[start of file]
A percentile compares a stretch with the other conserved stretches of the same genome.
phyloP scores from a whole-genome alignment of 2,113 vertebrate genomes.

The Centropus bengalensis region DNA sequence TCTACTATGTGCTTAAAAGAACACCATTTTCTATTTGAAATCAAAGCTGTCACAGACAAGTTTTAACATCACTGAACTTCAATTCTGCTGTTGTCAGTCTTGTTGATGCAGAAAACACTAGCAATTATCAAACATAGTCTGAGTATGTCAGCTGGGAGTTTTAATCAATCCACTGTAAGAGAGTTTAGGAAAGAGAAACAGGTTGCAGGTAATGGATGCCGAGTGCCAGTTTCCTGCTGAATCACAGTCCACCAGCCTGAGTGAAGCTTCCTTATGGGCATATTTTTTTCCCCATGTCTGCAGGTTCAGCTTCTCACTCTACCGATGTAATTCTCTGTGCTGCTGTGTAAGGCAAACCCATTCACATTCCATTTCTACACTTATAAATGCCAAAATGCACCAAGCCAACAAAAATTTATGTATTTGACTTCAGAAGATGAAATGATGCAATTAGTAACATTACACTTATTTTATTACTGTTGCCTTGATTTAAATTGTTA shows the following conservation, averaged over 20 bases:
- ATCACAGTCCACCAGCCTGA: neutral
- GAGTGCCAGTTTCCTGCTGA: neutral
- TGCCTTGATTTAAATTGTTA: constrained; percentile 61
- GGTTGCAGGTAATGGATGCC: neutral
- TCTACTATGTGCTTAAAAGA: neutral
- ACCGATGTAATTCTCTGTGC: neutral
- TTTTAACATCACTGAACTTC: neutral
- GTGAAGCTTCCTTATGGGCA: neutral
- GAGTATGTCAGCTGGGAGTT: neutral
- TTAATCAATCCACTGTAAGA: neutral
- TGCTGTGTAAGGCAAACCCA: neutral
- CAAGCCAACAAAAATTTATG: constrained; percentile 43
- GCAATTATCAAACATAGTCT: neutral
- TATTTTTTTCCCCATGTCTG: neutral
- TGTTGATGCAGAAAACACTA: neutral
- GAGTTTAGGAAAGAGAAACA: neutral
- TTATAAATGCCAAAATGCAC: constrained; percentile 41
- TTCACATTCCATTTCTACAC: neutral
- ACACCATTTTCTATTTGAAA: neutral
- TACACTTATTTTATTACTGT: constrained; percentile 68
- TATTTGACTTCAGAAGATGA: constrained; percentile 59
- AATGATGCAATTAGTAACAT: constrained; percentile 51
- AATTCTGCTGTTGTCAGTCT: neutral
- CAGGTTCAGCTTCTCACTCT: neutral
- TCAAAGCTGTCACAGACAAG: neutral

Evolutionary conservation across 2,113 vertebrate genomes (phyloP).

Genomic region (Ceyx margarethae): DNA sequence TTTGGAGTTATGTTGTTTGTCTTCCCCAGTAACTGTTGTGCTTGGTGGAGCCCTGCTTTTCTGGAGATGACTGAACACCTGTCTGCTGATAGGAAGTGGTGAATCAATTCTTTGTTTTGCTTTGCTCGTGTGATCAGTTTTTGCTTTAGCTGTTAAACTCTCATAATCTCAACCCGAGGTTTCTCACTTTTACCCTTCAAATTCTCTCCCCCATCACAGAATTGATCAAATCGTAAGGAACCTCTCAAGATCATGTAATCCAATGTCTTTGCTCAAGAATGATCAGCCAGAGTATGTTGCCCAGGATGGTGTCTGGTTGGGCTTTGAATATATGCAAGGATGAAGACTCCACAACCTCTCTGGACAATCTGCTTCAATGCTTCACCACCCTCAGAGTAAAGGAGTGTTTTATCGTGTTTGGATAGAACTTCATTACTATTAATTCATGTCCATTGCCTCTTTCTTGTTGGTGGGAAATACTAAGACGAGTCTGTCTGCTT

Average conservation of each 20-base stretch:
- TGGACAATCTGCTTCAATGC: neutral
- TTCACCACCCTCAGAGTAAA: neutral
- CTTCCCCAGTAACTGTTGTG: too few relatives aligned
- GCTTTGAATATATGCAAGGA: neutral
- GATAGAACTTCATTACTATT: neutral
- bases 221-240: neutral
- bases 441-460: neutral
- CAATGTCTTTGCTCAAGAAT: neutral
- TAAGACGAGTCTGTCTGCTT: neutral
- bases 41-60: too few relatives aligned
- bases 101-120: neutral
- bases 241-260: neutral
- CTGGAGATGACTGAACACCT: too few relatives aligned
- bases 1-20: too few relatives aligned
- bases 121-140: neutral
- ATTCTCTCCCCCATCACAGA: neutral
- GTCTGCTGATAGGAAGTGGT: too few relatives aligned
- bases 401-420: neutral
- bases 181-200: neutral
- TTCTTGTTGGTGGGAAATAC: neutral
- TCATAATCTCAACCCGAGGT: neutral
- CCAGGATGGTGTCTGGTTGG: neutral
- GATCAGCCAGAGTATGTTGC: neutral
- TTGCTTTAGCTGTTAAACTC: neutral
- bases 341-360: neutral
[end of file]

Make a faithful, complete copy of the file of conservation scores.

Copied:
A percentile compares a stretch with the other conserved stretches of the same genome.
phyloP scores from a whole-genome alignment of 2,113 vertebrate genomes.

The Centropus bengalensis region DNA sequence TCTACTATGTGCTTAAAAGAACACCATTTTCTATTTGAAATCAAAGCTGTCACAGACAAGTTTTAACATCACTGAACTTCAATTCTGCTGTTGTCAGTCTTGTTGATGCAGAAAACACTAGCAATTATCAAACATAGTCTGAGTATGTCAGCTGGGAGTTTTAATCAATCCACTGTAAGAGAGTTTAGGAAAGAGAAACAGGTTGCAGGTAATGGATGCCGAGTGCCAGTTTCCTGCTGAATCACAGTCCACCAGCCTGAGTGAAGCTTCCTTATGGGCATATTTTTTTCCCCATGTCTGCAGGTTCAGCTTCTCACTCTACCGATGTAATTCTCTGTGCTGCTGTGTAAGGCAAACCCATTCACATTCCATTTCTACACTTATAAATGCCAAAATGCACCAAGCCAACAAAAATTTATGTATTTGACTTCAGAAGATGAAATGATGCAATTAGTAACATTACACTTATTTTATTACTGTTGCCTTGATTTAAATTGTTA shows the following conservation, averaged over 20 bases:
- ATCACAGTCCACCAGCCTGA: neutral
- GAGTGCCAGTTTCCTGCTGA: neutral
- TGCCTTGATTTAAATTGTTA: constrained; percentile 61
- GGTTGCAGGTAATGGATGCC: neutral
- TCTACTATGTGCTTAAAAGA: neutral
- ACCGATGTAATTCTCTGTGC: neutral
- TTTTAACATCACTGAACTTC: neutral
- GTGAAGCTTCCTTATGGGCA: neutral
- GAGTATGTCAGCTGGGAGTT: neutral
- TTAATCAATCCACTGTAAGA: neutral
- TGCTGTGTAAGGCAAACCCA: neutral
- CAAGCCAACAAAAATTTATG: constrained; percentile 43
- GCAATTATCAAACATAGTCT: neutral
- TATTTTTTTCCCCATGTCTG: neutral
- TGTTGATGCAGAAAACACTA: neutral
- GAGTTTAGGAAAGAGAAACA: neutral
- TTATAAATGCCAAAATGCAC: constrained; percentile 41
- TTCACATTCCATTTCTACAC: neutral
- ACACCATTTTCTATTTGAAA: neutral
- TACACTTATTTTATTACTGT: constrained; percentile 68
- TATTTGACTTCAGAAGATGA: constrained; percentile 59
- AATGATGCAATTAGTAACAT: constrained; percentile 51
- AATTCTGCTGTTGTCAGTCT: neutral
- CAGGTTCAGCTTCTCACTCT: neutral
- TCAAAGCTGTCACAGACAAG: neutral

Evolutionary conservation across 2,113 vertebrate genomes (phyloP).

Genomic region (Ceyx margarethae): DNA sequence TTTGGAGTTATGTTGTTTGTCTTCCCCAGTAACTGTTGTGCTTGGTGGAGCCCTGCTTTTCTGGAGATGACTGAACACCTGTCTGCTGATAGGAAGTGGTGAATCAATTCTTTGTTTTGCTTTGCTCGTGTGATCAGTTTTTGCTTTAGCTGTTAAACTCTCATAATCTCAACCCGAGGTTTCTCACTTTTACCCTTCAAATTCTCTCCCCCATCACAGAATTGATCAAATCGTAAGGAACCTCTCAAGATCATGTAATCCAATGTCTTTGCTCAAGAATGATCAGCCAGAGTATGTTGCCCAGGATGGTGTCTGGTTGGGCTTTGAATATATGCAAGGATGAAGACTCCACAACCTCTCTGGACAATCTGCTTCAATGCTTCACCACCCTCAGAGTAAAGGAGTGTTTTATCGTGTTTGGATAGAACTTCATTACTATTAATTCATGTCCATTGCCTCTTTCTTGTTGGTGGGAAATACTAAGACGAGTCTGTCTGCTT

Average conservation of each 20-base stretch:
- TGGACAATCTGCTTCAATGC: neutral
- TTCACCACCCTCAGAGTAAA: neutral
- CTTCCCCAGTAACTGTTGTG: too few relatives aligned
- GCTTTGAATATATGCAAGGA: neutral
- GATAGAACTTCATTACTATT: neutral
- bases 221-240: neutral
- bases 441-460: neutral
- CAATGTCTTTGCTCAAGAAT: neutral
- TAAGACGAGTCTGTCTGCTT: neutral
- bases 41-60: too few relatives aligned
- bases 101-120: neutral
- bases 241-260: neutral
- CTGGAGATGACTGAACACCT: too few relatives aligned
- bases 1-20: too few relatives aligned
- bases 121-140: neutral
- ATTCTCTCCCCCATCACAGA: neutral
- GTCTGCTGATAGGAAGTGGT: too few relatives aligned
- bases 401-420: neutral
- bases 181-200: neutral
- TTCTTGTTGGTGGGAAATAC: neutral
- TCATAATCTCAACCCGAGGT: neutral
- CCAGGATGGTGTCTGGTTGG: neutral
- GATCAGCCAGAGTATGTTGC: neutral
- TTGCTTTAGCTGTTAAACTC: neutral
- bases 341-360: neutral